For more than a century, Canada operated a network of Indian residential schools to forcibly assimilate Indigenous youth into white Canadian society. These are the survivors.
Featuring: Daniella Zalcman
Pulitzer Center on Crisis Reporting
For more than a century, the Canadian government operated a network of Indian residential schools that were meant to assimilate young indigenous students into western Canadian culture. Indian agents would take children, as young as two or three years old, from their homes and send them to church-run boarding schools where they were punished for speaking their native languages or observing any indigenous traditions. They were sexually and physically assaulted routinely, and in some extreme instances, subjected to medical experimentation and sterilization.
The last residential school closed in 1996. The Canadian government issued its first formal apology in 2008.
Generations of Canada’s First Nations forgot who they were. Languages died out, sacred ceremonies were criminalized and suppressed. These double exposure portraits explore the trauma of some of the 80,000 living survivors who remain. Through extensive accompanying interviews, they address the impact of intergenerational trauma and lateral violence, documenting the slow path toward healing.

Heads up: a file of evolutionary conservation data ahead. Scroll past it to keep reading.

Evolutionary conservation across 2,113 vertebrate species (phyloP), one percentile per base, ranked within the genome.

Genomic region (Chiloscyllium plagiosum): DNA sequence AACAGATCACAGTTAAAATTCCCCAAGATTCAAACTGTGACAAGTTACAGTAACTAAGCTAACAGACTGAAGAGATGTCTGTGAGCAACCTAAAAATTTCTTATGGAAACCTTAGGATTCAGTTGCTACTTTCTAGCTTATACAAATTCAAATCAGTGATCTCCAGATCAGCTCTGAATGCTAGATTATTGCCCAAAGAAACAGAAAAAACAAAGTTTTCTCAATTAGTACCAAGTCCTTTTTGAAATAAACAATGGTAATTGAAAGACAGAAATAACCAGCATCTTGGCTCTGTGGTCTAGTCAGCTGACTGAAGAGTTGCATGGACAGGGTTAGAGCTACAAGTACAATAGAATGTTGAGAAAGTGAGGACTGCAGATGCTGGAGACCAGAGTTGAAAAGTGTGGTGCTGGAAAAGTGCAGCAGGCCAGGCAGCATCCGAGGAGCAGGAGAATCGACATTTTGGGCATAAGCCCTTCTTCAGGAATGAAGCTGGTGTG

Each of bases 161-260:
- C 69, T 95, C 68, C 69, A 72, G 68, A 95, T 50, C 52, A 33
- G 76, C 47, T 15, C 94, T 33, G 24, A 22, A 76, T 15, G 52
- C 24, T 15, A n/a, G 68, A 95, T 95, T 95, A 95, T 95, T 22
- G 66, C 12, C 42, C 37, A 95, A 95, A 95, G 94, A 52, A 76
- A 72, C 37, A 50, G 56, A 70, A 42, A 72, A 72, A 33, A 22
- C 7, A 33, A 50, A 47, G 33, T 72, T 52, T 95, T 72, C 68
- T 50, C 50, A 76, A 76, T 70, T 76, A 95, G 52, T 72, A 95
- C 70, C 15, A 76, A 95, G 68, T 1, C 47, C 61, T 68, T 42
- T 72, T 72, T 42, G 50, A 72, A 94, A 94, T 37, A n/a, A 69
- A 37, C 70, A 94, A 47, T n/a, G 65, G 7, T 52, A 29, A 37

Daniella Zalcman is a documentary photographer based in London and New York. She is a multiple grantee of the Pulitzer Center on Crisis Reporting, a fellow with the International Women’s Media Foundation and a member of Boreal Collective.
Her work tends to focus on the legacies of western colonization, from the rise of homophobia in East Africa to the forced assimilation education of indigenous children in North America. She won the 2016 FotoEvidence book award for her project Signs of Your Identity, which will be released this fall.
Daniella’s work regularly appears in The Wall Street Journal, Mashable, National Geographic and CNN, among others. Her photos have been exhibited internationally and select projects are represented by LUMAS and Subject Matter. She graduated from Columbia University with a degree in architecture in 2009.
The Pulitzer Center on Crisis Reporting is an innovative award-winning non-profit journalism organization dedicated to supporting the independent international journalism that U.S. media organizations are increasingly less able to undertake. The Center supports journalists to cover under-reported topics, promoting high-quality international reporting and creating platforms that reach broad and diverse audiences, including education programs to reach students of all ages.
When Joseph Pulitzer III became editor of the St. Louis Post-Dispatch a half-century ago, he said, “Not only will we report the day’s news, but we will illuminate dark places and, with a deep sense of responsibility, interpret these troubled times.” In keeping with its deep ties to the Pulitzer family’s legacy of journalistic independence, integrity and courage, that same mission and deep sense of responsibility drives the Pulitzer Center, in times just as troubled.